User:Hoping To Help

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Hello,

I hope to be helpful here on Wikipedia without wasting too much of my or other people's time.

-- Hoping To Help


==I NEED YOUR HELP sorry not sure how to use this site yet just joined== FeelSooAlone (talk) 02:22, 2 September 2011 (UTC)


Tools[edit]

Reference Generator: http://toolserver.org/~magnus/makeref.php

Wikipedia Template Filler - good for ISBN:

Universal Reverence Formater [[1]]

Google Scholar Search http://toolserver.org/~verisimilus/Scholar/


Search and count citations in WP: http://en.wikipedia.org/w/index.php?title=Special:LinkSearch&limit=500&offset=500&target=

Scratch Pad[edit]

YFZ Ranch[edit]

http://en.wikipedia.org/w/index.php?title=Talk:YFZ_Ranch&action=edit&section=new

In 2008, starting on April 4, Texas State officials took all of the ranches 436 children into temporary legal custody after someone claiming to be a 16-year-old girl made a series of phone calls to Texas Child Protective Services (CPS) in late March, claiming she had been beaten and forced to become a "spiritual" wife to an adult man residing at the compound. Authorities later discovered that the calls where a hoax. And instead of being a blond, blue-eyed, teen-aged mother, living at the FLDS ranch in Texas as the caller claimed. The caller was actually a thirty-three year old, African-American, living in Colorado, who had never been part of the FLDS,and who has convictions from 2007 for false reporting and obstructing government operations[1][2] Acting on her calls, authorities raided the ranch in Eldorado, about 40 miles south of San Angelo. The YFZ Ranch is owned by the Fundamentalist Church of Jesus Christ of Latter Day Saints (FLDS), a Mormon offshoot that practices polygamy. Two men were arrested for obstructing the raid. The children ranged in age from infants to teenagers, including teenage mothers and pregnant teens.[3][4] The original call that alleged that abuse was occurring turned out to be a hoax.

On appeal, all the children were ordered released and the court ruled that the lower court had "abused its discretion" in not returning the children to their families.[5]  Texas appealed to the state Supreme Court which sided with the appeals court and ruled that the children never should have been removed from their families.[6]

Civil Liberty[edit]

User:Hoping_To_Help/Civil_Liberty_vs._Civil_Rights

Down Low[edit]

User:Hoping_To_Help/Down_Low-Article

User:Hoping_To_Help/Down_Low-Notes

User:Hoping_To_Help/HIV_MSM-Citations

Reflist[edit]

  1. ^ Arian Campo-Flores and Catharine Skipp (Jul 26, 2008). "Did Rozita Swinton's call set off the FLDS raid?". Newsweek. Retrieved 2009-05-11.  : Sarah was not the blond, blue-eyed teen bride she claimed to be, but rather a 33-year-old African-American woman living in Colorado Springs, Colo., named Rozita Swinton. It's not the first time Swinton has been accused of duping authorities. She's been arrested for false reporting in two separate cases in Colorado, allegedly setting off frantic manhunts by repeatedly impersonating abuse victims. But even as she now faces possible charges in Texas, Swinton remains an elusive and enigmatic figure. As one woman who cared for her believes, Swinton might well be a victim of sexual abuse who fractured into multiple personalities to cope with the trauma. Others who've known her view her as a masterful manipulator with an insatiable appetite for attention. In a brief conversation with NEWSWEEK, Swinton only added to the mystery. "There are so many lies about me that have been published," she said without elaborating.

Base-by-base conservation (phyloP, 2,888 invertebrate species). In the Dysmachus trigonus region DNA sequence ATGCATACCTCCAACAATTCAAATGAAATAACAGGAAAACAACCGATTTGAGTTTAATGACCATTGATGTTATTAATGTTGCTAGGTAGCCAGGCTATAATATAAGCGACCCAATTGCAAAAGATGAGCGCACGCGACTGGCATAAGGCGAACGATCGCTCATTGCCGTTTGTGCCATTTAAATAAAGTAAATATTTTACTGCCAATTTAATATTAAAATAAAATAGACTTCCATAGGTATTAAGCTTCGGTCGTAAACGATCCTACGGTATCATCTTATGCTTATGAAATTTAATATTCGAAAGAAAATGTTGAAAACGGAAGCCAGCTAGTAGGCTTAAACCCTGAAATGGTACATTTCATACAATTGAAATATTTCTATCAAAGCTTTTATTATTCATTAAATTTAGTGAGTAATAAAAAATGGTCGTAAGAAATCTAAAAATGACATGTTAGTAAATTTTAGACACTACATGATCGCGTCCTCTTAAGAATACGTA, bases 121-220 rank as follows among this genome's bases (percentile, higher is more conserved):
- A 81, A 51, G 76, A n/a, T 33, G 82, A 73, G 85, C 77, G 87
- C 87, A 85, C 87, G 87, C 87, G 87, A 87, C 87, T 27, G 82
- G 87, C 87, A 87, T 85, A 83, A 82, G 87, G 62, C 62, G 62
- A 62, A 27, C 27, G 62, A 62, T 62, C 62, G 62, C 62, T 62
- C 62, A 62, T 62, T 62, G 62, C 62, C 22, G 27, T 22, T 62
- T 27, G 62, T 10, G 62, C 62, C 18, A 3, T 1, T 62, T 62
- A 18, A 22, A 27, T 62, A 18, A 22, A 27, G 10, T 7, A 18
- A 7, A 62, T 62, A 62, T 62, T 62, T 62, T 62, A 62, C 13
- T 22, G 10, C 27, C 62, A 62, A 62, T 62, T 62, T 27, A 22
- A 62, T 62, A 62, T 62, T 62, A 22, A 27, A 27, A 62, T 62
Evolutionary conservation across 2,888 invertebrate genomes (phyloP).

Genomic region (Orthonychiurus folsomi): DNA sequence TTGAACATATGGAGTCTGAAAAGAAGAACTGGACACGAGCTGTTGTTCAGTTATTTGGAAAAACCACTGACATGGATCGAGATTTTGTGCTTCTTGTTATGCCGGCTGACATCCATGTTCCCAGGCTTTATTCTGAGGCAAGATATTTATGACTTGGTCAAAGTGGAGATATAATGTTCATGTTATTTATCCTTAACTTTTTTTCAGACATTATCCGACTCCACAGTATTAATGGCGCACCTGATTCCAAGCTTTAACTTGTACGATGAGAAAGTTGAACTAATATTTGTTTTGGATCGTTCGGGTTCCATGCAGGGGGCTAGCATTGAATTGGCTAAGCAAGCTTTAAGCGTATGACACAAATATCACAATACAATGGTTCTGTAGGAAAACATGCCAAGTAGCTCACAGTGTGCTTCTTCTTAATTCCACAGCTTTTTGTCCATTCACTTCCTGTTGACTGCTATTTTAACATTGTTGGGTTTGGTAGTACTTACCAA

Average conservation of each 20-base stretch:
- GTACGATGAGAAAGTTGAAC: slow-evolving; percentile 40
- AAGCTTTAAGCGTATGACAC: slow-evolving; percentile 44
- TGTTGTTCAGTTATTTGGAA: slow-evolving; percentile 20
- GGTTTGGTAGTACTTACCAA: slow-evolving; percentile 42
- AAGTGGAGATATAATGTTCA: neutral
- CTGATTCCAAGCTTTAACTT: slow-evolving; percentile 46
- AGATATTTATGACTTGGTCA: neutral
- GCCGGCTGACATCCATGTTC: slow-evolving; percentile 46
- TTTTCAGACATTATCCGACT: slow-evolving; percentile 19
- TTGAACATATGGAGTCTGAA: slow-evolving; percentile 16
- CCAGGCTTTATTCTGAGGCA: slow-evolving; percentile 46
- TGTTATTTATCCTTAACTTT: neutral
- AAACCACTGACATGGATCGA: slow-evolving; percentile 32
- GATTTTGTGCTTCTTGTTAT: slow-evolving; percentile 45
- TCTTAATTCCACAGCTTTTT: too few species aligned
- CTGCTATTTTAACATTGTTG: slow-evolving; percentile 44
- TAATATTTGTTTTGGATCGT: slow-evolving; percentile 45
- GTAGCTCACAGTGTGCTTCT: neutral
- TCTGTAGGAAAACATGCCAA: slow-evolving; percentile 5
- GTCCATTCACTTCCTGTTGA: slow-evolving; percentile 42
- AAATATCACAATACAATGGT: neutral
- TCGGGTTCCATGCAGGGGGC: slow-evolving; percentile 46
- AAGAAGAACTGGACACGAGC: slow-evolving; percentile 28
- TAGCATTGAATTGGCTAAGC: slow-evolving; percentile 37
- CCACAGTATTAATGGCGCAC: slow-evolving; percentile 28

2. ^ "FLDS raid appears to have backfired - Los Angeles Times". Los Angeles Times. Retrieved 2009-05-11. : Authorities raided the FLDS compound in April after receiving an anonymous phone call. Although they did not find the caller, who said she was a minor being sexually abused on the compound -- the call appears to have been a hoax -- officials said they discovered evidence that all of the children there were at risk. But an appellate court last week found that child-welfare officials had overstepped their authority. The Texas Supreme Court agreed, and on Thursday ordered the children released.
  3. ^ "Affidavit: FLDS raid spurred by girl's reports of physical, sexual abuse". Deseret Morning News. 8 April 2008. Retrieved 2008-04-09. 
  4. ^ "Number of children in Texas custody rises — some young mothers are actually under 18". Deseret Morning News. 24 April 2008. Retrieved 2008-04-25. 
  5. ^ RALPH BLUMENTHAL (May 23, 2008). "Court Says Texas Illegally Seized Sect's Children". New York Times. Retrieved 2009-05-11. : The court said the record did “not reflect any reasonable effort on the part of the department to ascertain if some measure short of removal and/or separation would have eliminated the risk.” It said that the evidence of danger to the children “was legally and factually insufficient” to justify the removal and that the lower court had “abused its discretion” in failing to return the children to the families. The ruling, an unusual opinion granting relief in a case not yet decided, was issued on the custody challenge by the 38 women and an additional 54 who filed a second action. Lawyers said the burden was on the state to show why it should not apply to the rest of the children, as well.
  6. ^ John Sullivan (May 29, 2008). "Court Rules Sect Children Should Go Home". New York Times. Retrieved 2009-05-11. : “Having carefully examined the testimony at the adversary hearing and the other evidence before us, we are not inclined to disturb the court of appeals’ decision,” the Supreme Court ruled. “On the record before us, removal of the children was not warranted.”